Malaysian project asks trans women to ‘return to normal’

Ghazali Taib faces reporters (Photo courtesy of Malaysiakini)
Terengganu executive council member Ghazali Taib faces reporters (Photo courtesy of Malaysiakini)
State-level officials in Malaysia are seeking to change trans women into men, a proposal that was met with dismay and intense criticism.

Thanks to ILGA’s LGBulleTIn for this news:

Malaysia: so-called ‘awareness course’ targeting trans women sparks outrage

Human rights defenders have strongly criticized the plan by the Terengganu state government to hold a so-called ‘awareness course’ aiming at bringing trans women “back to the right path”.
According to reports, such a course would involve medical, psychological and religious experts to “give (trans women) a path to make the best choices for their lives.”

Malaysian trans activist Nisha Ayub.
Malaysian trans activist Nisha Ayub.

Human rights defenders immediately condemned the initiative: “If you ask someone not to be themselves, that will have an adverse impact on the health and well-being of the person,” Thilaga Sulathireh, co-founder of trans rights group Justice for Sisters, was quoted as saying.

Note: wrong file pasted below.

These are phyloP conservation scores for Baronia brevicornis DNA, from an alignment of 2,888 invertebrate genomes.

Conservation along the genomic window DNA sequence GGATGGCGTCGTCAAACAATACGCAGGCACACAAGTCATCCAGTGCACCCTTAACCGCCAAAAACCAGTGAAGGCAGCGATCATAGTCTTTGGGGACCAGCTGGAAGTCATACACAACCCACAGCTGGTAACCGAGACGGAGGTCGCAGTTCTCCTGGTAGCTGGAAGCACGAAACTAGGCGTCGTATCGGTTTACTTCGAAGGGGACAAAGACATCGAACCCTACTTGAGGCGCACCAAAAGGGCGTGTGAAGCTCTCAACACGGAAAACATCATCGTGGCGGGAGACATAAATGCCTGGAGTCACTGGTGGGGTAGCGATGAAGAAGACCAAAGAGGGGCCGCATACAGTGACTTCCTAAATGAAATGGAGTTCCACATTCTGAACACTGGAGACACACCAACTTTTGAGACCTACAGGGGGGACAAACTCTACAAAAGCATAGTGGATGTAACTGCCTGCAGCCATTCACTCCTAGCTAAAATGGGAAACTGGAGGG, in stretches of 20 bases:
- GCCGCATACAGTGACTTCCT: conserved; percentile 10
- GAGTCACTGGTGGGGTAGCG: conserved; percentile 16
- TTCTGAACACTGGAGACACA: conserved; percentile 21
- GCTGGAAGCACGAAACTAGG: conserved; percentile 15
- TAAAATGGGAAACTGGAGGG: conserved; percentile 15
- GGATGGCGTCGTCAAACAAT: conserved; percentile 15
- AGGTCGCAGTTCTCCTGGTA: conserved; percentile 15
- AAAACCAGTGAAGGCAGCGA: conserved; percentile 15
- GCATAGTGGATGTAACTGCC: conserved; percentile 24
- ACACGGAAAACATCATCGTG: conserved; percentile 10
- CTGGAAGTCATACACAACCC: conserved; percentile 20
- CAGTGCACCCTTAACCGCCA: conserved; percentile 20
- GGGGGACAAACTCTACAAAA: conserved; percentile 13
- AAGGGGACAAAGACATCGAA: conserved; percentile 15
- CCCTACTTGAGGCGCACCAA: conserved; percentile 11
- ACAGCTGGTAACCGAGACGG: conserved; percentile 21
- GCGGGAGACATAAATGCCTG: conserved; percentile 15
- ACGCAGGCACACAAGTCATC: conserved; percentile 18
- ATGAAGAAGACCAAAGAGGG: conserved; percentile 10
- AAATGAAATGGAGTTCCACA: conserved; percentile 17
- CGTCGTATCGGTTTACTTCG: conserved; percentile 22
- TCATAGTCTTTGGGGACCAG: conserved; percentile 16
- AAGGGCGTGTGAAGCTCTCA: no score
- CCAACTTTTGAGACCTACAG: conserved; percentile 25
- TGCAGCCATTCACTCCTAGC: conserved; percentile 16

In a long Facebook post, activist Nisha Ayub further lambasted officials: “They need to know that all this kind of correction approaches and trying to change our gender identity does not help, but create more harms to the community,” she wrote. “Stop assuming that you can change a person into the mould of your own beliefs or understanding. This is not about a puppet, but about a human being.”

The practice of ‘conversion therapy’ has been legally challenged or banned in several countries around the world. “Such therapies”, reads a report by the Office of the United Nations High Commissioner for Human Rights, “have been found to be unethical, unscientific and ineffective and, in some instances, tantamount to torture.”

According to Agence France-Presse:

Participation in the course would be voluntary, Terengganu executive council member Ghazali Taib said, adding that the programme would include medical, psychological and religious experts, as well as transgender women who have “returned to normal lives.”  …

There are no official figures on transgenders in Malaysia, though a Health Ministry document estimated that the country was home to 24,000 transgender sex workers as of 2014.

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Written by Colin Stewart

Colin Stewart is a 45-year journalism veteran living in Southern California. He is the president of the St. Paul’s Foundation for International Reconciliation, which supports LGBTQ+ rights advocacy journalism, and editor/publisher of Erasing 76 Crimes. Contact him at


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